Friday, 13 September 2013



Our summers are just too short in Scotland so we must make the most of every sunny day. Most gardens have some form of permanent plant structure to create form, boundaries, give privacy, screen eyesores or just to include some of our favourite plants. Each year we add to this a range of annuals and biennials to give colour and impact to borders, tubs and hanging baskets.
There is plenty of scope to consider scent as well as colour. Summer scents stay in the memory long after summer has gone and help to maintain pleasant thoughts of those happy days.
In the early stages of planting up the new garden or refurbishing an existing one with new plants there is a strong probability that scented trees, shrubs, roses, herbaceous plants and bulbs will be included as there are a lot of plants with scent. However once you have sorted out your favourites it is worth giving a lot of thought as to where they are best planted. If you have a sunny patio that is well used, then this is a must as well as around entrance doorways. Visitors will always be left with a good impression if they arrive amongst a strong waft of delicious perfumed plants, and sitting on the patio on sunny days is very pleasant if you can also enjoy some exotic scents.

Structure planting

Trees, large shrubs, and climbers planted along fences and on walls are all usually permanent and make a big impact on the landscape so choose the types very carefully. Many cherry trees such as Prunus Amanogawa are scented as are most lilacs, and coming down in size philadelphus may still grow very tall, but the scent is overpowering. Viburnum carlesii, juddii and carlcephallum all have a strong exotic perfume in early summer. Deciduous azaleas have a very pleasant scent of soft woodlands and coming down in scale the daphnes are one of the earliest to produce a scented flower.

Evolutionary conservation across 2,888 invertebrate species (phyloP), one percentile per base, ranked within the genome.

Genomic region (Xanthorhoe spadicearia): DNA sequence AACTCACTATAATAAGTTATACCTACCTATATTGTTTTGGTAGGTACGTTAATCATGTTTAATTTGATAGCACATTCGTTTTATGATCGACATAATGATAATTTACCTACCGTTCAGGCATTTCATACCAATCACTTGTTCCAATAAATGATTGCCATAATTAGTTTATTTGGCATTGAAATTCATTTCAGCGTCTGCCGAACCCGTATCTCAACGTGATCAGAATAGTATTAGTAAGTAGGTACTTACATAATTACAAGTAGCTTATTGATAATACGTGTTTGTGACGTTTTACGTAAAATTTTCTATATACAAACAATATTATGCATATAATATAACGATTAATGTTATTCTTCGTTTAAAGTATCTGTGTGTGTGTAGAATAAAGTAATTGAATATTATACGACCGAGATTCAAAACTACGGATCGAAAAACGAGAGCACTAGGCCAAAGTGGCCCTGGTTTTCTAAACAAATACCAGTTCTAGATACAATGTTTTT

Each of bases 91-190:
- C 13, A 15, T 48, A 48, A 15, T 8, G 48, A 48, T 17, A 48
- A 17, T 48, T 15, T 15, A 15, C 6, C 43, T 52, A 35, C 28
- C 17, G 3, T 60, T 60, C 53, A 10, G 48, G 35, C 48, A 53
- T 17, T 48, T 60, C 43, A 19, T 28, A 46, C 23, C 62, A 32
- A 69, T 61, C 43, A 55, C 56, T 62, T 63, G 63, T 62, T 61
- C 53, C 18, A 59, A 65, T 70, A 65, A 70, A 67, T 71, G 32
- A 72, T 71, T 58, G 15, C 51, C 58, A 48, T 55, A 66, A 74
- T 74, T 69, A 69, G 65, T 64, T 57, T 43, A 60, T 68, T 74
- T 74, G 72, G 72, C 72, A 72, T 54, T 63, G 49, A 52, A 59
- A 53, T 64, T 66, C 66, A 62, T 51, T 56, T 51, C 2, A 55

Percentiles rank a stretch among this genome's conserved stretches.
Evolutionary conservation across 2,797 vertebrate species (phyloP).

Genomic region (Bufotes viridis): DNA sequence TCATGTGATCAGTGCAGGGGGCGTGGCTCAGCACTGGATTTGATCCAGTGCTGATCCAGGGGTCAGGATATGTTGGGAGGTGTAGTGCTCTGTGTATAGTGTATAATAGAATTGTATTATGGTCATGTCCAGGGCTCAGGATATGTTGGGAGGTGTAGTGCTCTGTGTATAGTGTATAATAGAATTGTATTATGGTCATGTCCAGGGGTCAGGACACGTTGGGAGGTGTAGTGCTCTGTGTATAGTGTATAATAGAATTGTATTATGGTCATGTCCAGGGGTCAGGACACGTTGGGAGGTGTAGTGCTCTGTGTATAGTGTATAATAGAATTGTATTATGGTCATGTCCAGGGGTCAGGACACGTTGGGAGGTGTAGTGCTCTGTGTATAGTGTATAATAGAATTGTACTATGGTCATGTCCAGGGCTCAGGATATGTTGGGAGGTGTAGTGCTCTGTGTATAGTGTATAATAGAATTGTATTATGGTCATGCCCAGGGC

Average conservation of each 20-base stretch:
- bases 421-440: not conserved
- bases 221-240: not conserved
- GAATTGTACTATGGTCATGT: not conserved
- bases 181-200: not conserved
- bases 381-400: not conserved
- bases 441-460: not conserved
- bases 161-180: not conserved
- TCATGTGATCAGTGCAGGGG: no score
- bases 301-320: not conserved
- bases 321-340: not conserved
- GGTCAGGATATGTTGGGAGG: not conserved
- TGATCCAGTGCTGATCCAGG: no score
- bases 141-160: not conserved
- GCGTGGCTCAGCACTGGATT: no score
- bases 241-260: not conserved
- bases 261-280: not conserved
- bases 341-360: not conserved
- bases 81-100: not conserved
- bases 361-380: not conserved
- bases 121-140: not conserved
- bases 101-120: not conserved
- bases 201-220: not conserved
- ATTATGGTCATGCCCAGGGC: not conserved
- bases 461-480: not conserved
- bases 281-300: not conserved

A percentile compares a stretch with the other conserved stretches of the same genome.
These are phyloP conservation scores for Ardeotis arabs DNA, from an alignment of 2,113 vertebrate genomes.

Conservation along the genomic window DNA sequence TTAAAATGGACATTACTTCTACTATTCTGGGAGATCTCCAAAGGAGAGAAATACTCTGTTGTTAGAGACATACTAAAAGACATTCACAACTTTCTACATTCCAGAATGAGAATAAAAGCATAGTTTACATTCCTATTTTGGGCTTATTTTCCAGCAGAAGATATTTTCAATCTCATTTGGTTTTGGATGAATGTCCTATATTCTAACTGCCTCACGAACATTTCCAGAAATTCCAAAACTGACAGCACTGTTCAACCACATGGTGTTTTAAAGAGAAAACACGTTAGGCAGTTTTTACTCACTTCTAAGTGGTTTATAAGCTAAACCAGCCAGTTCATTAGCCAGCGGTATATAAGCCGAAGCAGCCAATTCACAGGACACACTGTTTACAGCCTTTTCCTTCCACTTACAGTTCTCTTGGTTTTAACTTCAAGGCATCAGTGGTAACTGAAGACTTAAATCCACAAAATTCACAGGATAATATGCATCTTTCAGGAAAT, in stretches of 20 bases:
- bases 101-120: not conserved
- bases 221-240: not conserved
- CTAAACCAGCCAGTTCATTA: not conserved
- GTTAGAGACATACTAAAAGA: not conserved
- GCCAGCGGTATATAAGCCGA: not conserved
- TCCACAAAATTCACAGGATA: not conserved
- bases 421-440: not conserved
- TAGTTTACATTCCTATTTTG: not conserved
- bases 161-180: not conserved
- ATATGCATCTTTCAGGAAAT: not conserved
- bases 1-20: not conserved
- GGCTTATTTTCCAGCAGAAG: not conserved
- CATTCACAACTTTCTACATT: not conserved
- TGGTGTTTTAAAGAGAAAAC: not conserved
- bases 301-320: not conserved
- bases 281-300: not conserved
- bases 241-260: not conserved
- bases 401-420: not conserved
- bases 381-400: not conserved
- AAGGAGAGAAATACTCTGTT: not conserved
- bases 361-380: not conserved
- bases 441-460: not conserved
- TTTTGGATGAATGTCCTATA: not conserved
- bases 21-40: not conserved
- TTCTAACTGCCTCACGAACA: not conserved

House walls and all fences are perfect spaces to plant climbers or other suitable tall growing plants that can be trained to the support surfaces. There are numerous scented climbing roses and other shrub roses that can lend to being trained against a wall. My favourite pink one is Gertrude Jekyll and the Climbing sport of Ena harkness is a brilliant well formed deep red scented rose.
Honeysuckles are a must and if you have a sheltered spot try the white scented Jasminum polyanthum which can last many years but may not survive a severe frost in winter.

Beds and borders

Herbaceous and border plants are often used to bring the garden structure down to ground and lawn level and give ground cover to eliminate weeding. Flag iris, lilies, garden pinks and numerous herbs such as lavender, rosemary, thyme and mint will all add a range of different scents in early to late summer.

Tubs and hanging baskets

Most summer bedding plants are grown for sheer brilliance of colour as most do not have a scent, so I always include some blue petunias both for the deep blue colour but also for the scent. These always get planted in hanging baskets adjacent to house entrance doorways. For larger tubs try a dot plant such as the white flowered Datura, also known as Angels Trumpets, which has an exotic scent at its best in late evenings as it is trying to attract night flying moths.

Cut flower

If you have an allotment or large garden, and can afford to spare some ground for growing cut flower for the house, then plant a row of sweet peas. As you will be cutting flowering stems frequently you will not need to remove seed heads. Keep them well fed and watered and they will flower well into autumn. Border carnations are another perfect scented flower to grow for home decoration. There is a wide range of colours available and many have the strong clove scent.

Plant of the week

Shirley Poppies originated over a hundred years ago when a vicar, the Reverend William Wilks from the English parish of Shirley found attractive variations of wild field poppies which he then started to select from and breed a new strain. Over many years he established a range of colours from white, pink, mauve, red and lilac. They now come as singles, doubles and semi doubles. These annuals are easily grown from seed broadcast onto a prepared seed bed and lightly raked in. They do not need rich soil or fertiliser and even on poor soil will quickly grow and flower profusely all summer.


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